Entertainment Movies

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    After two years of prodding from Hollywood, the F.C.C. agreed to let movie studios activate technology to prevent films sold through video-on-demand systems from being copied.  That could open the door to a new era, the NYT reports.

  • TV

    After years of moaning about the death of broadcast TV as viewers move online and to cable, the broadest business is looking pretty healthy.

  • Mark Zuckerberg

    Zuckerberg is a product of public schools and the elite Phillips Exeter Academy, but none of his schooling took place in New Jersey. So why Newark? Why now?

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    Blockbuster failed to update its brick-and-mortar model to compete in the fast-paced digital age, and it's been trounced by Netflix and Redbox.

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    Goldman Sachs' Communacopia hosted some major media CEOs Wednesday afternoon: the mood was upbeat with advertising on the rebound. They also had plenty to say about the value of content — and protecting that content — in the new digital landscape.

  • The failings of brick-and-mortar distribution models in film and entertainment, as seen in the shortly-anticipated bankrupty of film retailer Blockbuster, is opening the doors for new dealmakers in Hollywood, chairman and founder of Colony Capital Tom Barrack told CNBC Wednesday.

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    Despite plenty of talk about consumers ditching their cable service, Angelakis says he's not concerned about customers "cutting the cord."

  • The long slow demise of Blockbuster that will culminate with an imminent bankruptcy filing provides another example of how the failure to effectively respond to changes in the distribution of content can doom an enterprise.

  • AOL

    AOL CEO Tim Armstrong took the stage at Goldman Sachs' Communacopia conference and made a few headlines about his plans to create a next-generation digital content company.

  • Goldman Sachs annual media and technology conference — Communacopia — kicked off today with optimism and bullish comments from AT&T's CEO Randall Stephenson and Disney CEO Bob Iger. The event is a who's who of media, tech and telecom CEOs; the economy is top of mind, as is digital distribution and the growing smart phone and tablet market.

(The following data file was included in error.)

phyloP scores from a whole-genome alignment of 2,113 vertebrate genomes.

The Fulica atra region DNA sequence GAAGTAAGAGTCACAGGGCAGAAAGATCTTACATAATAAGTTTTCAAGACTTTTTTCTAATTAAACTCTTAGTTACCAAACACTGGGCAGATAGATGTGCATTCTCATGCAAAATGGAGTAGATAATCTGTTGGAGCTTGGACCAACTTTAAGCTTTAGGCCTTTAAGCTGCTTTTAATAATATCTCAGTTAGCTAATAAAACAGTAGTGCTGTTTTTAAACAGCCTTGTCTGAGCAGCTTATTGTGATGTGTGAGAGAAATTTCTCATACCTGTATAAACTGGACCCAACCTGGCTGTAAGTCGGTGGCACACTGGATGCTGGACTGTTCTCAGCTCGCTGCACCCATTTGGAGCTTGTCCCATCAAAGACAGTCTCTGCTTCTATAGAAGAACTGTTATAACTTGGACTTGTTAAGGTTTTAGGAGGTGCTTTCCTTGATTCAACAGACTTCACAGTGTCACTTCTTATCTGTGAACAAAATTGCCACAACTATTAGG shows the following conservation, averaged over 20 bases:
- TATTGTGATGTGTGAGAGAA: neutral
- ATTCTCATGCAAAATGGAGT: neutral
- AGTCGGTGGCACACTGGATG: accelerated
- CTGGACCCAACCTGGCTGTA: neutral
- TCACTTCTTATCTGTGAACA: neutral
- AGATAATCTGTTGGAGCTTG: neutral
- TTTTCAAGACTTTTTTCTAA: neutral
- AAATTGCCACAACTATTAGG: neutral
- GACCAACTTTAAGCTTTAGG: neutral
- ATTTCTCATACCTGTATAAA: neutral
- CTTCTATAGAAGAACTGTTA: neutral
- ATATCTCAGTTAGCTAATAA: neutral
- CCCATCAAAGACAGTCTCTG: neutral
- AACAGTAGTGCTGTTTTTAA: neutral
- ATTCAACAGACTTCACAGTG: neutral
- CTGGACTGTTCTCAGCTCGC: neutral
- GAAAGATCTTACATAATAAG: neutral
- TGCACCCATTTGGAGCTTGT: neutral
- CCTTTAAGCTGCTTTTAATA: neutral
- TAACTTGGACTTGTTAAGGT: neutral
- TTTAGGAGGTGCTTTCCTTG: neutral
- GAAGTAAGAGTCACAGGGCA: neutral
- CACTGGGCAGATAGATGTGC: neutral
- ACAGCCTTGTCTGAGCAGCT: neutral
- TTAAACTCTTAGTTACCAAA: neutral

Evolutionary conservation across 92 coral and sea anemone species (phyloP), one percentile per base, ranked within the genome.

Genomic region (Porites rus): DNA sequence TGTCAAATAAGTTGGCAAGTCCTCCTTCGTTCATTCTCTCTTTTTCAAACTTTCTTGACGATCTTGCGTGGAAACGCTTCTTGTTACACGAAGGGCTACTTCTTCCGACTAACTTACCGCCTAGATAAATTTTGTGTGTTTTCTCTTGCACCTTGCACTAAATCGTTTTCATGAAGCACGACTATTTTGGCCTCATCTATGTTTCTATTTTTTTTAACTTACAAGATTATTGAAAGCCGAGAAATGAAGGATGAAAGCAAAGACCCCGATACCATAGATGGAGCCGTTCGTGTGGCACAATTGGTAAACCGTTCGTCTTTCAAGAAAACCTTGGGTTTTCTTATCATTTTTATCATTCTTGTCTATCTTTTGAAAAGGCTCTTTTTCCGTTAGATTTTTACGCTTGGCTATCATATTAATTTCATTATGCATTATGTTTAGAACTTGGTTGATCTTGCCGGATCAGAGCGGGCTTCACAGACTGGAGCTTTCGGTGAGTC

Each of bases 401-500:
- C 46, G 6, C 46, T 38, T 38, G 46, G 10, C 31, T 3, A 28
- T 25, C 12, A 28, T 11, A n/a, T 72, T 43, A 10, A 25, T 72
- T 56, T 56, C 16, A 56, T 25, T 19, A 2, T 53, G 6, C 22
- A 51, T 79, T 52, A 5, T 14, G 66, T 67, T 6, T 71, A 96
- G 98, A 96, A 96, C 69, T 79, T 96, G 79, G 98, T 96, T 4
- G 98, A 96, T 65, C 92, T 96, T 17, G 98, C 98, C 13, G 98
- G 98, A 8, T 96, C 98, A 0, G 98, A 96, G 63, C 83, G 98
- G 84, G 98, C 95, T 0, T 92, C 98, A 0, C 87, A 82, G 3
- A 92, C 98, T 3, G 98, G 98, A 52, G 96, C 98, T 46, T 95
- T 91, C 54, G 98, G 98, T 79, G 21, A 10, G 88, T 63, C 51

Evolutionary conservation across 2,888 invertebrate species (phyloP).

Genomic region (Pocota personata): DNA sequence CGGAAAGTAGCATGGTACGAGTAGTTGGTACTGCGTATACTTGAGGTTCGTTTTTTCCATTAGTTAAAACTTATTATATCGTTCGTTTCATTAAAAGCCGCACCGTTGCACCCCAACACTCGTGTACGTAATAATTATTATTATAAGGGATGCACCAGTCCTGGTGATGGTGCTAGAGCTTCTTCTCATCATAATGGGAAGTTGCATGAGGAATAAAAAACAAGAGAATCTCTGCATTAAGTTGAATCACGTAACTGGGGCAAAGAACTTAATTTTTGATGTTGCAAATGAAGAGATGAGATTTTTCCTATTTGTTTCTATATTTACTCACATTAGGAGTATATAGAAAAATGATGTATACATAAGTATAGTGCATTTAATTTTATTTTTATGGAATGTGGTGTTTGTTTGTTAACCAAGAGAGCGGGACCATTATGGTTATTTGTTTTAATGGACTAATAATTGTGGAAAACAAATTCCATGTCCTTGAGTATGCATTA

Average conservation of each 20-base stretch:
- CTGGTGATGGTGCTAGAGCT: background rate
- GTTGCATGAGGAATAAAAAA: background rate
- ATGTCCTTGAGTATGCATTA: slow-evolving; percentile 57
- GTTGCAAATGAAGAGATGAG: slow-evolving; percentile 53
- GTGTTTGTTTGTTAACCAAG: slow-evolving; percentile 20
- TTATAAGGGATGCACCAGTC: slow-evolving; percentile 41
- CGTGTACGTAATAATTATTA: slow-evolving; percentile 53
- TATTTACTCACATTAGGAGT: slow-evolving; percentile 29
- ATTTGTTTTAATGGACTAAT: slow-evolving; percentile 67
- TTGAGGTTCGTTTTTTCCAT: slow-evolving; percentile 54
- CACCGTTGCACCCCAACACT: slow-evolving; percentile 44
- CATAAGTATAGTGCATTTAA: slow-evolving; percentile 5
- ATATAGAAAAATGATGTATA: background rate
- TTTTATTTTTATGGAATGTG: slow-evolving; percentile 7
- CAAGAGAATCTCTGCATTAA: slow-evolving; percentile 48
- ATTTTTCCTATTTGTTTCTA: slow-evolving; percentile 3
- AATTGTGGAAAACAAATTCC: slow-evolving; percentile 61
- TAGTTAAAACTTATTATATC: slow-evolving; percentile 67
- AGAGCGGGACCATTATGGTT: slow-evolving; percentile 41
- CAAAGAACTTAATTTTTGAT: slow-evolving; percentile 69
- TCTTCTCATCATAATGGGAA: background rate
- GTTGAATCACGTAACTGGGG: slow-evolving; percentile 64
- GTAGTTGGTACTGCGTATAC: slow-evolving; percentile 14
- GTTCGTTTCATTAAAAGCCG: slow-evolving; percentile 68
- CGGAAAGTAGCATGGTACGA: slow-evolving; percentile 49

• Halo - Reach

    Microsoft's "Halo: Reach" hit $200 million dollars in sales in just its first 24 hour on store shelves. That makes it the biggest debut of any movie or game so far this year. But how much will Microsoft actually make? And how does that compare to a blockbuster movie opening?

  • Halo Reach

    It's a great week for the video game industry — several pieces of positive news for investors in the game business. But despite the upbeat news, game stocks slid Thursday with Activision Blizzard down nearly 5%. So what happened?

  • Four years ago he committed his studio to produce all its films in 3D, at considerable cost; now he says the bet has entirely paid off. He boasts that despite the recession 3D is growing, and helping the box office grow.

  • Halo - Reach

    Analysts tell me that based on pre-sales and last night's turnout "Halo:Reach" is on track to be the biggest Halo game yet, selling some seven million copies by year-end.

  • Lionsgate’s African-American-focused film business, anchored by Tyler Perry titles, has become a gold mine for the studio. Movies with predominantly black casts that tell stories rooted in black culture — surprise! — bring out a sizable black audience.  Now Lionsgate is trying to pull off the same trick with Hispanic-focused films.

  • Oliver Stone

    If one man epitomizes the populist view of Wall Street and corporate America, it is director Oliver Stone, whose new film, “Wall Street: Money Never Sleeps” opens next week.

  • Lady Gaga celebrates in the Press room after receiving receiving eight 2010 MTV Video Music Awards including 'Video of the Year' at the Nokia Theater in Los Angeles

    MTV stacked the show with plenty of pop star performances, actors presenting awards, and jokes designed to stoke last year's Kanye West-Taylor Swift showdown. And MTV used one of its hottest assets to drive up numbers, debuting a new episode of Jersey Shore at 7 pm, right ahead of the awards show.

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    It's a big day for cable television — Martha Stewart, a queen of broadcast syndication, is moving to cable, kicking off a partnership with the Hallmark Channel. In a new five-year deal Stewart's signature show and other Martha Stewart Omnimedia programming will run on Hallmark Channel from 10 am to 6 pm. This speaks volumes about the business model for a brand like Stewart, and the changing television landscape.

  • Zombies

    Back to your coffins, vampires, it's zombie time. The latest sign that zombies are invading our popular consciousness — one university is offering a course on the shuffling flesh eaters.

  • Direct TV

    DirectTV is nearing an all-time high — pushing a major resistance level: shares closed at $39.77 Wednesday, up 4 percent over the last five days and 57 percent over the past 12 months.

Entertainment

Television